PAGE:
Small enterprise, great inspiration: Dove Stone Hydropower

Usually it’s the major infrastructure projects, headline themes and political decisions that grab the limelight in civil engineering news.

The Dove Stone Reservoir scheme generates 46kW of hydro-electricity
The Dove Stone Reservoir scheme generates 46kW of hydro-electricity
  • Updated: 11 August, 2015
  • Author: Alison Brittle , Board Member, Saddleworth Community Hydro

By contrast, this is the story of a small-scale community enterprise tucked away in the Peak District – but one that shows what can be achieved by working together, and how we can take little steps to reduce our reliance on fossil fuels and combat climate change.

Dove Stone Reservoir

Dove Stone Reservoir sits in the parish of Saddleworth, on the edge of the Peak District national park. Our team at Saddleworth Community Hydro has invested in retrofitting an existing 30m high head dam at the reservoir site. The £½ million scheme now generates 46kW of hydro-electricity continuously, distributed via the National Grid.

With a population of 25,000 scattered across eight villages, Saddleworth has a strong community spirit. In 2008, local activists arranged a showing of the Al Gore film An Inconvenient Truth. This sparked interest in harnessing water power in this Pennine valley. Previously, a proposed windfarm project had met opposition – so for some, hydropower was seen as a less obtrusive alternative.

Getting Started

We knew that United Utilities (UU), the reservoir owners, have a legal duty to release 16Ml/d to maintain the river, so we approached them for permission to use this to generate electricity. This is the first time UU has worked with a community group in this way – the project’s 25-year payback period would be far too long for many commercial enterprises.

We formed an Industrial and Provident Society with directors Bill Edwards (a retired BT engineer), Tony Bywater (a retired paper mill manager) and Andrew Thorne (a solicitor). Their determination, enthusiasm and unpaid hard work guided us through the long process of obtaining Defra funding and permissions and investments from 167 shareholders. We also had the backing of local supporters including Oldham Borough Council and our champions at Defra and UU.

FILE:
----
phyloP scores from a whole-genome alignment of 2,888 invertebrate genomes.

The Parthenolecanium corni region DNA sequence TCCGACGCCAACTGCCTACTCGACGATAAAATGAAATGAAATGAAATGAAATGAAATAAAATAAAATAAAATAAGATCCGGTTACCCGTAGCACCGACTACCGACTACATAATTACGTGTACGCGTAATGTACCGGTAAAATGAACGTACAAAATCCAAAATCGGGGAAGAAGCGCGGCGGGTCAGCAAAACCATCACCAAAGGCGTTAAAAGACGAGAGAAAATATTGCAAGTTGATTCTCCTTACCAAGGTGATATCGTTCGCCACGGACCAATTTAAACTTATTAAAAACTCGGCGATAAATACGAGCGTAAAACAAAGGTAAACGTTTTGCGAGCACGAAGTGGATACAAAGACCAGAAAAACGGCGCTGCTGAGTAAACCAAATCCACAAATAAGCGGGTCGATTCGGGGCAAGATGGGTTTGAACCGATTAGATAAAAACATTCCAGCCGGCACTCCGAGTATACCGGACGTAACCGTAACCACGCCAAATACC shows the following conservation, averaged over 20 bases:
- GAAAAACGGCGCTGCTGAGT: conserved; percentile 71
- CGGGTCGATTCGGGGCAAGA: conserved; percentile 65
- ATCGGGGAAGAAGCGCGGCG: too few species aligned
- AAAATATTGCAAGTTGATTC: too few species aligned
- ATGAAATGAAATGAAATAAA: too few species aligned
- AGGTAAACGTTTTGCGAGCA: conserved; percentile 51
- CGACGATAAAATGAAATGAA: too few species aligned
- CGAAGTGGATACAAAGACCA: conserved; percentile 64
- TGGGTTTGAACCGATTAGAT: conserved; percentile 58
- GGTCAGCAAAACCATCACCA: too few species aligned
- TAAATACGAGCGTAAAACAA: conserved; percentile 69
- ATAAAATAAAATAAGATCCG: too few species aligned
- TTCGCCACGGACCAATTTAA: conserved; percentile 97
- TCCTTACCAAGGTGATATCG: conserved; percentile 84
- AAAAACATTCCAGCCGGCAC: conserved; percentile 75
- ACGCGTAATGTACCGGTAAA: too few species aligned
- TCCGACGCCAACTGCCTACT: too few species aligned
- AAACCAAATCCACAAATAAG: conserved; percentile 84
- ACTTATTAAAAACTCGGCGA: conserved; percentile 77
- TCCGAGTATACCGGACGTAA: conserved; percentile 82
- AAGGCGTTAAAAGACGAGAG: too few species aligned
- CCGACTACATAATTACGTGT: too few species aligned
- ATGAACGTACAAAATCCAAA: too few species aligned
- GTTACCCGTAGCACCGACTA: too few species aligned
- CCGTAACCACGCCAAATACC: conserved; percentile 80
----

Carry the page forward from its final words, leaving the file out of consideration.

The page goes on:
Additional funding came from the European Agricultural Funding for Rural Development. Through the required EU tendering processes, we appointed Renewables First – not only because they had expertise in hydro schemes, but also because they were up front about their limitations. This is the first project of its kind in England requiring new infrastructure to divert the water through a new turbine house.


Construction started in December 2013. A mild winter thankfully enabled us to meet Defra’s completion deadline at the end of March 2014. We were very fortunate that the civil subcontractors, CT Construction, did such a thorough job and were willing to deal with site visits from us as relatively ignorant customers.

Commissioning took longer than expected. Whatever the depth of water in a reservoir, the legal requirement is to maintain a constant 185l/sec of water flowing back into the river. This proved to be an interesting challenge in designing and implementing the control system, which would normally cope with constant head and variable flow.


Generation started in earnest in August 2014. Since then we’ve had a nearly continuous output of 40-50kW and have generated a total of about 350MWh. Income will initially repay some short-term loans and thereafter will pay investors a modest annual return and provide a fund for local environmental and educational projects.

The project won the ICE North West Community Award for 2015 for its innovative design and community involvement.

This has been an interesting association between a large commercial enterprise (UU), Defra, the installation contractors and a small community group. What began as a new experience and a considerable challenge for all parties has delivered great rewards in terms of understanding and co-ordinating our different outlooks and requirements.

We hope that such co-operative efforts will become increasingly common leading to more local ownership of energy sources.

For further information on the Dove Stone hydro project, or the work of Saddleworth Community Hydro, please visit or contact Alison at [email protected].

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